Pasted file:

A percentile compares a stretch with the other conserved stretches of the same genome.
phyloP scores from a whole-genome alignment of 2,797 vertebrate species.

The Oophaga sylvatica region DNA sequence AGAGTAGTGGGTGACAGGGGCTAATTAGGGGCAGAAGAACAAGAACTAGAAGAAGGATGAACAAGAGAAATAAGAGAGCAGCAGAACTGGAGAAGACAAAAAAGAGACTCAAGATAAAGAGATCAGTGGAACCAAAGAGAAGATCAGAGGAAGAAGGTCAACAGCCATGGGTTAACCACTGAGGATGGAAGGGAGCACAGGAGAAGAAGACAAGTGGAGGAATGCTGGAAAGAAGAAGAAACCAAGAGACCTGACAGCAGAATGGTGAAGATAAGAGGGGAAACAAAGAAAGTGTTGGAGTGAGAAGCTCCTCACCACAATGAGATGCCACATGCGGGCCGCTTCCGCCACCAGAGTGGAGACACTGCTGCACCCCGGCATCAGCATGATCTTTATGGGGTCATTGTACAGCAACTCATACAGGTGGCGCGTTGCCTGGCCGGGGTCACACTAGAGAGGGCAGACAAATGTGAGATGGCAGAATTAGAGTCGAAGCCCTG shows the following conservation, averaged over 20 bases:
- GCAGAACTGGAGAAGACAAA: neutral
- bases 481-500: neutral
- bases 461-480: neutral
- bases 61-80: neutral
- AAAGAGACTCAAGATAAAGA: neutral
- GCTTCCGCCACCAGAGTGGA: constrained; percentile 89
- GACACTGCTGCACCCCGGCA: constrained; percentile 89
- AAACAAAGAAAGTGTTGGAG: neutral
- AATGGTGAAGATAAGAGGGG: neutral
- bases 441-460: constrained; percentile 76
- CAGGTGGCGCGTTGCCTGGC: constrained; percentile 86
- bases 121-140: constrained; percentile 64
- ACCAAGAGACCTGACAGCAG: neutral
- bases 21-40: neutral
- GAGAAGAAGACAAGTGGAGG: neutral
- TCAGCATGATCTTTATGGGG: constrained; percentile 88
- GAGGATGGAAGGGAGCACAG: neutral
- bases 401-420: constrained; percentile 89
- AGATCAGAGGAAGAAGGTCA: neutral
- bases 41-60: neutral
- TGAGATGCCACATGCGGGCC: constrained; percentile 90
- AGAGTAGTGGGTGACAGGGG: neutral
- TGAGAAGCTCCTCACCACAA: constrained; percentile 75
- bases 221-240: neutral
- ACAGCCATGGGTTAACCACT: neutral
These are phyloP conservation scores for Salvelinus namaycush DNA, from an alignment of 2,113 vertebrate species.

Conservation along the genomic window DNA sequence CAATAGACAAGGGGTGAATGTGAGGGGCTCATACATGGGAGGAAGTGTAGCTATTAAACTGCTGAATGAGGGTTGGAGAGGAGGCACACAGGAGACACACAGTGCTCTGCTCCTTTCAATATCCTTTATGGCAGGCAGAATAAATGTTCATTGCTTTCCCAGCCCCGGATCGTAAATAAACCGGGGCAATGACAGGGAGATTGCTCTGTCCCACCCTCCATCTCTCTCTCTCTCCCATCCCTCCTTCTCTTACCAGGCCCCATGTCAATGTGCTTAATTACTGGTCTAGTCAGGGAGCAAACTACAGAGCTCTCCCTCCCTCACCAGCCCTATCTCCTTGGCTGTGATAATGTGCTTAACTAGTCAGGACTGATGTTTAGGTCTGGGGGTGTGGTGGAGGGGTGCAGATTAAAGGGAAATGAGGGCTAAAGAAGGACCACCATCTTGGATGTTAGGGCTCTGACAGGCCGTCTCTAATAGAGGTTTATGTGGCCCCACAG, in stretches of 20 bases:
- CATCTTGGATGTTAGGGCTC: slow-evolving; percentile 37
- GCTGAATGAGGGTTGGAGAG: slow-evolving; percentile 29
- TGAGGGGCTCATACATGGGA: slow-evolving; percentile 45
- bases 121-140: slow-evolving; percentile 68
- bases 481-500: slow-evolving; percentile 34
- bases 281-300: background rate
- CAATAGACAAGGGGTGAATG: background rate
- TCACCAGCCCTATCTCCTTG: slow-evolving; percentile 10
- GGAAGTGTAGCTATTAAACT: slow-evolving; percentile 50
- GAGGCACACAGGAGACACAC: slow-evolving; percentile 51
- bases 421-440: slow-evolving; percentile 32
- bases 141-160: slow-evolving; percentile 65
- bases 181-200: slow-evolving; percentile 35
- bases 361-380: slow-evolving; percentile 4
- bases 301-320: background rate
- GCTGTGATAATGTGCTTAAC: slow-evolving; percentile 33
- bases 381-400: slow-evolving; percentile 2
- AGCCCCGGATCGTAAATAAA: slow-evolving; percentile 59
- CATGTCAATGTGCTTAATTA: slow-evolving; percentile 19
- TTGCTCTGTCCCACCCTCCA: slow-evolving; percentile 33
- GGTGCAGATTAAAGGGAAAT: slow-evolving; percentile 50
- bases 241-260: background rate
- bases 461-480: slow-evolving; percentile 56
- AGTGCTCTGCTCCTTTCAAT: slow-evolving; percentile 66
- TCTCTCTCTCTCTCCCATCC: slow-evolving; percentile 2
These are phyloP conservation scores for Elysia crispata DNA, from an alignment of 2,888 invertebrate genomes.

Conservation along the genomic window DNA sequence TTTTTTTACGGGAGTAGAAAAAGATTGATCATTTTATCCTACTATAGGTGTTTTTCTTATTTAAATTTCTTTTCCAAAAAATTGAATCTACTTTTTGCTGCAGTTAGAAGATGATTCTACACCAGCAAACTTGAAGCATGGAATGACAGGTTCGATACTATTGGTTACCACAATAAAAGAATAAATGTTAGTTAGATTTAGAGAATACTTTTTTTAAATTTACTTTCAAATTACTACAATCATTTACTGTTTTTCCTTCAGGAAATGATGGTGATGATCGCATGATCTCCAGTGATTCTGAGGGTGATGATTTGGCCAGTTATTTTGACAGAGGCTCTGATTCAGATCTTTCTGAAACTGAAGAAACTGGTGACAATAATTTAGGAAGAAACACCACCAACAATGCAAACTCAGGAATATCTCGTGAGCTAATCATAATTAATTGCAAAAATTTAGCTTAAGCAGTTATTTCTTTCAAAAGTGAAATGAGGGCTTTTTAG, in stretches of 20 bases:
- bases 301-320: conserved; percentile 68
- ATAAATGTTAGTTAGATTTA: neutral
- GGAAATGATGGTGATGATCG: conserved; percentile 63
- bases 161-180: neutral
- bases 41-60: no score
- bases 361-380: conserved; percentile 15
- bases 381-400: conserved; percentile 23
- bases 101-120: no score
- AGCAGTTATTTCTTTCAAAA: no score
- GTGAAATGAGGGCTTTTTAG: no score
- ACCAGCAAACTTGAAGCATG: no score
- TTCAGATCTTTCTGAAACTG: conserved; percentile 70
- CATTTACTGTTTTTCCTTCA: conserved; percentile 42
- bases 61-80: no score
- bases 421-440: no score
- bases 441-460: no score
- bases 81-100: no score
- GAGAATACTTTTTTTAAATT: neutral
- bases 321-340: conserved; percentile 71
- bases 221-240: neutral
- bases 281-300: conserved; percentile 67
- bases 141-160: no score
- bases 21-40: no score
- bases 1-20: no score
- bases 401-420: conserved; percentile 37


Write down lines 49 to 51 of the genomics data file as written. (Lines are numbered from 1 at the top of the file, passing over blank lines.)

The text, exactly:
- CATGTCAATGTGCTTAATTA: slow-evolving; percentile 19
- TTGCTCTGTCCCACCCTCCA: slow-evolving; percentile 33
- GGTGCAGATTAAAGGGAAAT: slow-evolving; percentile 50